The City watchdog yesterday said it planned to review the regulation of insurance comparison websites following concerns that consumers could be buying unsuitable products.
The Financial Services Authority said it would be looking at whether the way the websites sold insurance constituted giving advice.
It will also consider if the assumptions some of the websites use as the basis for their quotations could lead to people being sold unsuitable products.
The move follows a warning from the British Insurance Brokers' Association that the rules governing the websites were outdated as they were written before the comparison sites were developed.
It said a third of consumers did not realise that the websites used assumptions as the basis for quotes and warned that unless the rules were updated, there was a danger that consumers could buy insurance products that were not suitable for them.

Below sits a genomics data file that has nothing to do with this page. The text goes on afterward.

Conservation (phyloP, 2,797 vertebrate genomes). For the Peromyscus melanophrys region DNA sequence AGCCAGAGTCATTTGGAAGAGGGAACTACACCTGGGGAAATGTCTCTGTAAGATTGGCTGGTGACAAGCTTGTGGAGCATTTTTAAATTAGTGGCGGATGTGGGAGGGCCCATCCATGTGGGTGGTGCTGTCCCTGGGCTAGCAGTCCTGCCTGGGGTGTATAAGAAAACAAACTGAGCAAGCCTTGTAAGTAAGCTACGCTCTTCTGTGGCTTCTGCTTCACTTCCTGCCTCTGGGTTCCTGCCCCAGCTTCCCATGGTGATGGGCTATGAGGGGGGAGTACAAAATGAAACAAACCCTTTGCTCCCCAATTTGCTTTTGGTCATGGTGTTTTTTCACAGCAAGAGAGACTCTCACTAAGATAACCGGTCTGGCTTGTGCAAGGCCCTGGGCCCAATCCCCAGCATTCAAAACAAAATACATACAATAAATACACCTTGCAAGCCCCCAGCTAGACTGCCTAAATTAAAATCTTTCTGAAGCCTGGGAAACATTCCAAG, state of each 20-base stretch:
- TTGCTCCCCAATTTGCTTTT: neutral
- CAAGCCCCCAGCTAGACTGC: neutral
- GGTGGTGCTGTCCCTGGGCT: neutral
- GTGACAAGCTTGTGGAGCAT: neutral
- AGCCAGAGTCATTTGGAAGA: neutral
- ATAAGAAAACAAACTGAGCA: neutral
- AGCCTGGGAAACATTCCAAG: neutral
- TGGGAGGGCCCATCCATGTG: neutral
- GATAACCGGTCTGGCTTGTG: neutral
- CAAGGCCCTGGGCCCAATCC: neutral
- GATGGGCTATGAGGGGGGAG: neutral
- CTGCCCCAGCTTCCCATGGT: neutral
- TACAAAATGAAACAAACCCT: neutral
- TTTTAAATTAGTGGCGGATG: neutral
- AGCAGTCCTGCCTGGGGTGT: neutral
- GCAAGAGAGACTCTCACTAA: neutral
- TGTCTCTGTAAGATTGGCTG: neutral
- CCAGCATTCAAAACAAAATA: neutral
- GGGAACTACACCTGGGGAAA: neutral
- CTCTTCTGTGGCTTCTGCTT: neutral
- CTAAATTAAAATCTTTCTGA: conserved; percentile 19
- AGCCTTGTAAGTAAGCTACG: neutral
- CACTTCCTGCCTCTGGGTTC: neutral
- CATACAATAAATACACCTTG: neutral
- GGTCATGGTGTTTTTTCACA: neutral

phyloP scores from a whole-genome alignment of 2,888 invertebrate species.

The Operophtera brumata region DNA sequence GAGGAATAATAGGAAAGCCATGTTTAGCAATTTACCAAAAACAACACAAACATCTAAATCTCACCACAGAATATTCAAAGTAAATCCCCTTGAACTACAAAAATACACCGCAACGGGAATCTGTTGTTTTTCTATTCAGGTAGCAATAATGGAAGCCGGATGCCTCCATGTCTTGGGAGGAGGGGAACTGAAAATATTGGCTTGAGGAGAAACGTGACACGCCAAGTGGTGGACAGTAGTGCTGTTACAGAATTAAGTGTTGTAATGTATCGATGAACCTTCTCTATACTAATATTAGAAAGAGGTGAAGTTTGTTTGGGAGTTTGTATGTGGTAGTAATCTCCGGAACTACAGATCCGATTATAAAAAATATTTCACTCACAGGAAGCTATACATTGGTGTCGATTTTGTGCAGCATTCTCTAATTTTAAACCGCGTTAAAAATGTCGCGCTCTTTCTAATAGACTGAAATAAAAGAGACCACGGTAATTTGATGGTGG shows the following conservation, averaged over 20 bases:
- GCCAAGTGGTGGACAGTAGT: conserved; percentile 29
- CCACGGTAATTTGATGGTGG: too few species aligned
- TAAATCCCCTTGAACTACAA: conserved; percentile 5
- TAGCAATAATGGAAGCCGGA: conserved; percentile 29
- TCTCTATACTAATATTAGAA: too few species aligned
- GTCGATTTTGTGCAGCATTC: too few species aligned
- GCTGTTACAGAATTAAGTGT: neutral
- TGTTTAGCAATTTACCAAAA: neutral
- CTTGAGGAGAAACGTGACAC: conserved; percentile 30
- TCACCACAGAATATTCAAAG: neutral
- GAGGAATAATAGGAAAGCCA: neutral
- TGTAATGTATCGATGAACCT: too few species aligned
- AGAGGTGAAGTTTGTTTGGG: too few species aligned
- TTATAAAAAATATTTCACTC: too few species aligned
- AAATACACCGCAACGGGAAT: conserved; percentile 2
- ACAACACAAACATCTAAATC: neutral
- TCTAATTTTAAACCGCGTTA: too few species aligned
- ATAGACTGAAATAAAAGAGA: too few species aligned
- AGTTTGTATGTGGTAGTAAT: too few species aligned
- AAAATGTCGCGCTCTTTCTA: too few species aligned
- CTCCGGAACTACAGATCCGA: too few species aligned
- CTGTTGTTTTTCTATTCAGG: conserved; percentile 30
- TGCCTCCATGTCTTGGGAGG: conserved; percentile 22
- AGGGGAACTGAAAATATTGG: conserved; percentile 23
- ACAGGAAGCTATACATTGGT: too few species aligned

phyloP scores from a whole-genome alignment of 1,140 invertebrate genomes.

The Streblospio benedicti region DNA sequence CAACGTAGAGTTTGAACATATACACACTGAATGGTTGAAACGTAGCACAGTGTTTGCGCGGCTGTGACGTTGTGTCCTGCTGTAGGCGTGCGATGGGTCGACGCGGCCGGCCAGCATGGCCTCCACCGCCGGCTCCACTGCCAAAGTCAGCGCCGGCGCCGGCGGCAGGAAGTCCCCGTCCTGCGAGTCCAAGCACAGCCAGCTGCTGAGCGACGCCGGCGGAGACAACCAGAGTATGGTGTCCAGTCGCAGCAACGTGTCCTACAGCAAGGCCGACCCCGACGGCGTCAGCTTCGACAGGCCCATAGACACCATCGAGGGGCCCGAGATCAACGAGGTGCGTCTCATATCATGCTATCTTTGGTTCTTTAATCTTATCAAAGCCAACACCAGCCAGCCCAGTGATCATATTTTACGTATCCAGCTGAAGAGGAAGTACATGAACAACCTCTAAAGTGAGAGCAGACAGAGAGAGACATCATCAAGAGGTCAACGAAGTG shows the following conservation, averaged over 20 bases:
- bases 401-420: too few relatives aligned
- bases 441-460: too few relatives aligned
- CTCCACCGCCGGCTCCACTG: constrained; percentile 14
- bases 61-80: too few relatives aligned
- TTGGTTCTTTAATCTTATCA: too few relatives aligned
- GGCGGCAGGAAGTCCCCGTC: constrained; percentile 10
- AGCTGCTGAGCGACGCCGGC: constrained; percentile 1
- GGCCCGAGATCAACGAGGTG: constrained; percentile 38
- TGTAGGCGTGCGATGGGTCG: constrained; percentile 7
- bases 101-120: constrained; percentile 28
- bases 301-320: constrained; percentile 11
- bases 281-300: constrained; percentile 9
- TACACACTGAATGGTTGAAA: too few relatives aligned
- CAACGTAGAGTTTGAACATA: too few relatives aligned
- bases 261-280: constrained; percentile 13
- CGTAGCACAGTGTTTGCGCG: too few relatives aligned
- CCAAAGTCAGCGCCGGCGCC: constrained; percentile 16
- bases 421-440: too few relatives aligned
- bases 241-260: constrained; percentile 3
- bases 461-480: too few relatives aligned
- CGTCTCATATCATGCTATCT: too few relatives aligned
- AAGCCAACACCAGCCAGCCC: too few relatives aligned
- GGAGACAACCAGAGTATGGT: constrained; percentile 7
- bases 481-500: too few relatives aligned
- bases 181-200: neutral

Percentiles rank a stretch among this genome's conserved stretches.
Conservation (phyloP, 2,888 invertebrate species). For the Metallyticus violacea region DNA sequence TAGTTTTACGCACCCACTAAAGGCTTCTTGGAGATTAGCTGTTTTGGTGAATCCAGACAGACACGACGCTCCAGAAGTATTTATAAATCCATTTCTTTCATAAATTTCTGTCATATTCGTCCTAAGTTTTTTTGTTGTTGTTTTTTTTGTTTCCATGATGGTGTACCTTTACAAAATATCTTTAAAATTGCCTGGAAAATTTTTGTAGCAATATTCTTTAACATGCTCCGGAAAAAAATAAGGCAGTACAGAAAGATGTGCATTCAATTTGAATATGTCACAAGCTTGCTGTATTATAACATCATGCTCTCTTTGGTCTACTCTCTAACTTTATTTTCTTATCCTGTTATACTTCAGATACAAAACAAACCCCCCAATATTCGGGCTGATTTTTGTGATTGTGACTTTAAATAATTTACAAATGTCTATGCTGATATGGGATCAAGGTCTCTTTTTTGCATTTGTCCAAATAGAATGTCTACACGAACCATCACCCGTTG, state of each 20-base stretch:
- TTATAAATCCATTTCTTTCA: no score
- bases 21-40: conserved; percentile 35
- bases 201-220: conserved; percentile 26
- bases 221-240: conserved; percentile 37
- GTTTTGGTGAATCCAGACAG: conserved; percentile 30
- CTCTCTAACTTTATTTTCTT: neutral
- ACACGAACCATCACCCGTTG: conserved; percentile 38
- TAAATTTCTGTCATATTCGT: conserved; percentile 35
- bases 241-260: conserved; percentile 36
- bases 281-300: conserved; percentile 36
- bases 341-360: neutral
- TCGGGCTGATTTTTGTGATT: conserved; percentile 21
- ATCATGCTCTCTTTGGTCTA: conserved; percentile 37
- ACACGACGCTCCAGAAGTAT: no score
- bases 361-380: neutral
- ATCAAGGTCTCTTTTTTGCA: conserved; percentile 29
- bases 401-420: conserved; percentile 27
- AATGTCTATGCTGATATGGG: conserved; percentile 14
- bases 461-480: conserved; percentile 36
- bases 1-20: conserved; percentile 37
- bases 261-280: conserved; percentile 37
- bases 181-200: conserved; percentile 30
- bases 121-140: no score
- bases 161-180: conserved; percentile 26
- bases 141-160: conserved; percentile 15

Research carried out for the group also found that the majority of people using the sites did not understand the difference between the different policies being offered and found the details given on them confusing.
Around 93 per cent of people also expected the sites to be regulated in the same way as insurance intermediaries.
An FSA spokesman said the regulator had looked at the sites before but it was now planning to review its regulation of them again.
He said: "In the light of this evidence from BIBA we think now is the right time to have another look and that is what we are going to do."